Multiple cameras showing a semi-unified pointcloud

The D430 series of RealSense cameras use stereo based algorithm to calculate depth. This mean, a couple of cameras can operate on the same scene. For the purpose of this demonstration, we coupled 2 cameras to look at the same scene from 2 different points of view. See image:


The schematic settings could be described as:
| (70 cm)
| (60 cm)

The cameras have no data regarding their relative position. That’s up to a third party program to set (see step 3).

Step 1: Obtaining cameras’ serial number

If you already know each camera’s serial number you can skip this step. Otherwise,

  • open terminal and change directory to catkin_ws
  • Make sure only cam_1 is connected and start the realsense2_camera wrapper:
roslaunch realsense2_camera rs_camera.launch

Note the serial number it did find in the following log line:

[ INFO] [1538983051.813336379]: setupDevice...

[ INFO] [1538983051.813399792]: JSON file is not provided

[ INFO] [1538983051.813427820]: ROS Node Namespace: camera

[ INFO] [1538983051.813442869]: Device Name: Intel RealSense D435

[ INFO] [1538983051.813605893]: Device Serial No: 728312070349

[ INFO] [1538983051.813622583]: Device FW version:

The serial number is: 728312070349 Write it down somewhere and terminate the node using ctrl+C.

Repeat the step with now only cam_2 connected.

Step 2: Start both cameras

Open 2 terminals (and change directory to catkin_ws directory).

In terminal 1 enter the following: (don't forget to replace 728312070349 with the real serial number:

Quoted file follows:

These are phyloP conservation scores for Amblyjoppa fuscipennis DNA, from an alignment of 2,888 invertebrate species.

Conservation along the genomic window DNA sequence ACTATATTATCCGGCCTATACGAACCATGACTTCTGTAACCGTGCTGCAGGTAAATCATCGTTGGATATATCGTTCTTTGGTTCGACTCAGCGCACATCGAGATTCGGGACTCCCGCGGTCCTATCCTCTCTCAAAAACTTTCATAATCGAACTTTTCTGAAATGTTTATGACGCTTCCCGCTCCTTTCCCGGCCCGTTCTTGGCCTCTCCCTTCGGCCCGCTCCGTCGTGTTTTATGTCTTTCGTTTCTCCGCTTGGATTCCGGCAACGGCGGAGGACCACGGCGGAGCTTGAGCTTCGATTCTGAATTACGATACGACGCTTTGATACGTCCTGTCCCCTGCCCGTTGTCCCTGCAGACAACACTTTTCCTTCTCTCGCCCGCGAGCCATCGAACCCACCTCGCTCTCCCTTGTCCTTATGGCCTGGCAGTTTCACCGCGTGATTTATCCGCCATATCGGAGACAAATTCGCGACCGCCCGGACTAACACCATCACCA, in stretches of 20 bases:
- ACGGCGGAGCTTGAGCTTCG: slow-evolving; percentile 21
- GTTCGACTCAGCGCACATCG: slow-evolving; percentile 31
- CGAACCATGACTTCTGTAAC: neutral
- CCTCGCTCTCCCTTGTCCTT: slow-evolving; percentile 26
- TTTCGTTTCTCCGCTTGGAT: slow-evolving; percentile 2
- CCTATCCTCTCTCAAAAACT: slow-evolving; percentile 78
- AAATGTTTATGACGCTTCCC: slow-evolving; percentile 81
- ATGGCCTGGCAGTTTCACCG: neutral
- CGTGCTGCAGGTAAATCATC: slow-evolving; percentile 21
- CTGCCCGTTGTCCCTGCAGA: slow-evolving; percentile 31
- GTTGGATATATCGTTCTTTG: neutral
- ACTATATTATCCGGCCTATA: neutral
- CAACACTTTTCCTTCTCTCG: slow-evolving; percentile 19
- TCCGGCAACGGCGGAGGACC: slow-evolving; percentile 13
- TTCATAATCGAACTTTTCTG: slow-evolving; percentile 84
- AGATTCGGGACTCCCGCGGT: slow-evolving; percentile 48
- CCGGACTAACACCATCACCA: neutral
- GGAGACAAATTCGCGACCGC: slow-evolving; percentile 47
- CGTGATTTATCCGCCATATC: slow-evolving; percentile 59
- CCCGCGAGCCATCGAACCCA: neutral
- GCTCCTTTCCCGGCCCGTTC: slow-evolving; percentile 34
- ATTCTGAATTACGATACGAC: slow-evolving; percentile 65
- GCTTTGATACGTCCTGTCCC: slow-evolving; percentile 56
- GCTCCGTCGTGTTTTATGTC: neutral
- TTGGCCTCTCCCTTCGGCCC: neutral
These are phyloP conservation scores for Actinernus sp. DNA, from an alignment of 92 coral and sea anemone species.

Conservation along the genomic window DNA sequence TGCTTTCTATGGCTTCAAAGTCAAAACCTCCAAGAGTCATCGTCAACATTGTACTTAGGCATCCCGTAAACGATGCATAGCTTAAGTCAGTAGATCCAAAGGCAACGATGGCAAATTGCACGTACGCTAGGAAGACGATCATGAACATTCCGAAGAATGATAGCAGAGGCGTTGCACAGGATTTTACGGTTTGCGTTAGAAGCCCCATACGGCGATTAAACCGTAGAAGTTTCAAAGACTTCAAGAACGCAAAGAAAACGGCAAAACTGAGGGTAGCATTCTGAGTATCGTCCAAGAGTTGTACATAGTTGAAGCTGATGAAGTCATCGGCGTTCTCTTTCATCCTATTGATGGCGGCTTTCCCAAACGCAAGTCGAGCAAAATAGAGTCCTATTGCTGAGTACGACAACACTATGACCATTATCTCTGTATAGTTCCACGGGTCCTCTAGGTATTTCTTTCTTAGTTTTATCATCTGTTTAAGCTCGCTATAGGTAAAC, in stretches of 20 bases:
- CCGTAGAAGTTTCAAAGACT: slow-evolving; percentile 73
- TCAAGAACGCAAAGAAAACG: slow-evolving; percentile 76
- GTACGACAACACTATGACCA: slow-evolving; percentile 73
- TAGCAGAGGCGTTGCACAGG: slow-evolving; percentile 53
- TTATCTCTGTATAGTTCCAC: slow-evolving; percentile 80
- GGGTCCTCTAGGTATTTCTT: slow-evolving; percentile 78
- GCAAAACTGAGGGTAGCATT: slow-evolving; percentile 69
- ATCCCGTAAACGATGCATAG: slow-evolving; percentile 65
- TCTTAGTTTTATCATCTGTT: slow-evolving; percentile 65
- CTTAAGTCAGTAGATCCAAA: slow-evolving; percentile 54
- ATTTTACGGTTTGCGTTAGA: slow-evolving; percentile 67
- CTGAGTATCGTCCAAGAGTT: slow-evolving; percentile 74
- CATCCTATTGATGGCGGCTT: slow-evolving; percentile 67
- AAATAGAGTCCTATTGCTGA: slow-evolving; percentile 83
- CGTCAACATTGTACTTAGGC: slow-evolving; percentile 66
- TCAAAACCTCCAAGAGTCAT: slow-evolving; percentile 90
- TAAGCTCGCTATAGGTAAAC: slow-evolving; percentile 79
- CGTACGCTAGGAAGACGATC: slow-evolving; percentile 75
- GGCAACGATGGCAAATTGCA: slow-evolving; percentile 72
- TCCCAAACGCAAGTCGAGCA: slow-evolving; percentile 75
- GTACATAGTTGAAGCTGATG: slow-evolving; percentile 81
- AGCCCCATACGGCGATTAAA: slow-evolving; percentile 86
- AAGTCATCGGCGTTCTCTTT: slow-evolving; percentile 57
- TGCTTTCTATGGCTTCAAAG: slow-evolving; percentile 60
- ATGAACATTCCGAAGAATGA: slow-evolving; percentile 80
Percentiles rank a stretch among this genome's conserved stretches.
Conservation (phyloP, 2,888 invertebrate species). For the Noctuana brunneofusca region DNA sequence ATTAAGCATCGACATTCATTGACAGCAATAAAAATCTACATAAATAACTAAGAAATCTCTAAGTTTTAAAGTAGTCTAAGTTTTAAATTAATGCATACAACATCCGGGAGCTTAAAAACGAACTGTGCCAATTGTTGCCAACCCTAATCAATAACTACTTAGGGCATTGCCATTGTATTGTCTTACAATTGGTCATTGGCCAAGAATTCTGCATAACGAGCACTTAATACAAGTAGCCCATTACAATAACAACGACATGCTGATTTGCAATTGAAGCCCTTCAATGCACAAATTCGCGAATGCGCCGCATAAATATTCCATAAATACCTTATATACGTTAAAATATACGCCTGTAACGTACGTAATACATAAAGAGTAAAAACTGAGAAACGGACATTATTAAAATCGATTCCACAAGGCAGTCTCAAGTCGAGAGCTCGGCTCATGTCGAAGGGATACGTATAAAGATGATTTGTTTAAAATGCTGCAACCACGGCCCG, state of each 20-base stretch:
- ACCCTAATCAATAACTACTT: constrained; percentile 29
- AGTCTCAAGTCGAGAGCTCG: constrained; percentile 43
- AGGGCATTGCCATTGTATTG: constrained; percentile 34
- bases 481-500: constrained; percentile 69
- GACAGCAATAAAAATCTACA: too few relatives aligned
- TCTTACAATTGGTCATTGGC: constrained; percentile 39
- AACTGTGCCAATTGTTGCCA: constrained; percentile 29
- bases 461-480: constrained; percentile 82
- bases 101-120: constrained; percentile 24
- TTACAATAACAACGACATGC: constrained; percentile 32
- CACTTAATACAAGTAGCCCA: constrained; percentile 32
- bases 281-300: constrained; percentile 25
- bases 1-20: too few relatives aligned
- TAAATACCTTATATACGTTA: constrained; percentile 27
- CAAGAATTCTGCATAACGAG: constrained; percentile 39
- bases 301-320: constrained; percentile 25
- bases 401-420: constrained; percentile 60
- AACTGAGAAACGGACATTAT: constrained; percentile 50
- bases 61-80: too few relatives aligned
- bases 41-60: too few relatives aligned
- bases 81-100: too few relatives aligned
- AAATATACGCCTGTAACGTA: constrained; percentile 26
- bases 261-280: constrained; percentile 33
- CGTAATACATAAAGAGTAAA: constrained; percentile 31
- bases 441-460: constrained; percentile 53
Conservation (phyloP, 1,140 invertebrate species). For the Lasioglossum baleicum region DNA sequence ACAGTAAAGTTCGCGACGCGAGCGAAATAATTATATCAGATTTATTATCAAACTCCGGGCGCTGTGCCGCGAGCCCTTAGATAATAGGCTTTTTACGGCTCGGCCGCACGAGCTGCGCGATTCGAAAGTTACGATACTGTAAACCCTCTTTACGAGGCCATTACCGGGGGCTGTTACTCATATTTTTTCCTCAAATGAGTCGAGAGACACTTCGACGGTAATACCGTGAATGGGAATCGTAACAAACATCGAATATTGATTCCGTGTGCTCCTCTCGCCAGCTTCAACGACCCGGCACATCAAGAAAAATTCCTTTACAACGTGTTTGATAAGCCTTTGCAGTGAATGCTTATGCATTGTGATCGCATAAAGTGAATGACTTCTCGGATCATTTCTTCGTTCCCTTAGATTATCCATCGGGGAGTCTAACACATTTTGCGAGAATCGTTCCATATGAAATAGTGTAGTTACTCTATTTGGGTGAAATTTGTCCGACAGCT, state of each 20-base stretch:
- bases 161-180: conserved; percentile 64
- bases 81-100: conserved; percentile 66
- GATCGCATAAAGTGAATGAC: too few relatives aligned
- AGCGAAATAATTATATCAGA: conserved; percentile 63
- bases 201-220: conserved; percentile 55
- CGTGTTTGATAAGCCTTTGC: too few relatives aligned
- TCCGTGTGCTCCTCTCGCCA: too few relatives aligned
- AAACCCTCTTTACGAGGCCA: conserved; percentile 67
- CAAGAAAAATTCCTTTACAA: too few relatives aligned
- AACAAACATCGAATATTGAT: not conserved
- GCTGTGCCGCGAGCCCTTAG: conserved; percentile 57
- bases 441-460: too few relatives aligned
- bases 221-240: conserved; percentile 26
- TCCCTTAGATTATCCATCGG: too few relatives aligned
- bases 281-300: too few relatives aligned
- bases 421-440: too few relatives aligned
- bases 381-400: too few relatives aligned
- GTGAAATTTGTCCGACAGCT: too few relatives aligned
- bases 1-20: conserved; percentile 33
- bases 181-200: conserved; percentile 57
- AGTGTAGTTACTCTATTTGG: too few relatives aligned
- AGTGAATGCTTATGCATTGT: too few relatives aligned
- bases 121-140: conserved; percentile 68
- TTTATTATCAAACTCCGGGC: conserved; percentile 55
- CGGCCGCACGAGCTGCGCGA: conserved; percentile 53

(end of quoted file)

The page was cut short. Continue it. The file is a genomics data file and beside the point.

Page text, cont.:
roslaunch realsense2_camera rs_camera.launch camera:=cam_1 serial_no:=728312070349 filters:=spatial,temporal,pointcloud_

In terminal 2 enter the following: (again, fill the correct serial number for cam_2)

roslaunch realsense2_camera rs_camera.launch camera:=cam_2 serial_no:=<serial_number_2> filters:=spatial,temporal,pointcloud_

Now we have 2 topics of PointCloud2 published.

Step 3: Publish spatial connection between cameras

We estimate the translation of cam_2 from cam_1 at 70(cm) on X-axis and 60(cm) on Y-axis. We also estimate the yaw angle of cam_2 relative to cam_1 as 90(degrees) clockwise. To simplify things, the coordinate system of cam_1 will serves as the coordinate system for the whole scene. These are the initial parameters we set for the transformation between the 2 cameras.

The following script calculates the transformation between the 2 cameras from the given parameters and publish the frame transformation.

Open terminal 3:

cd catkin_ws
python src/realsense/realsense2_camera/scripts/ cam_1_link cam_2_link 0.7 0.6 0 -90 0 0

Step 4: Visualizing the pointclouds and fine-tune the camera calibration

Open terminal 4 and run RViz:


In RViz window, do the following:

Set “Fixed Frame” to “cam_1_link”
Add -> By topic -> /cam_1/depth/color/points/PointCloud2
Add -> By topic -> /cam_2/depth/color/points/PointCloud2
Now both point clouds are shown together. If you looked closely it’s easy to see that the clouds are not exactly in position. Some features are duplicated. Now it’s time for fine calibration:

Switch to terminal 3, where is still running. Use it to fine calibrate cam_2 relative to cam_1.


The instructions are printed by the program:

Using default file /home/doronhi/catkin_ws/src/realsense/realsense2_camera/scripts/_set_cams_info_file.txt

Use given initial values.

Press the following keys to change mode: x, y, z, (a)zimuth, (p)itch, (r)oll

For each mode, press 6 to increase by step and 4 to decrease

Press + to multiply step by 2 or - to divide

Press Q to quit

Below that a constantly updating line is printed, showing the current mode, value and step size after every key stroke.

Notice, that the program prints the path of the current configuration file. It saves its last configuration automatically, all the time, to be used on the next run. If you played it a while and want to back up the configuration file, just copy it aside. Read the manual, by running without any parameters, to learn more about changing the configuration filename.

There is no question that it would be much better to find the precise matrix between the cameras automatically. In the meanwhile, After a lot of fiddling around, I was relatively satisfied with the following numbers:


The result is a more complete cover of the scene: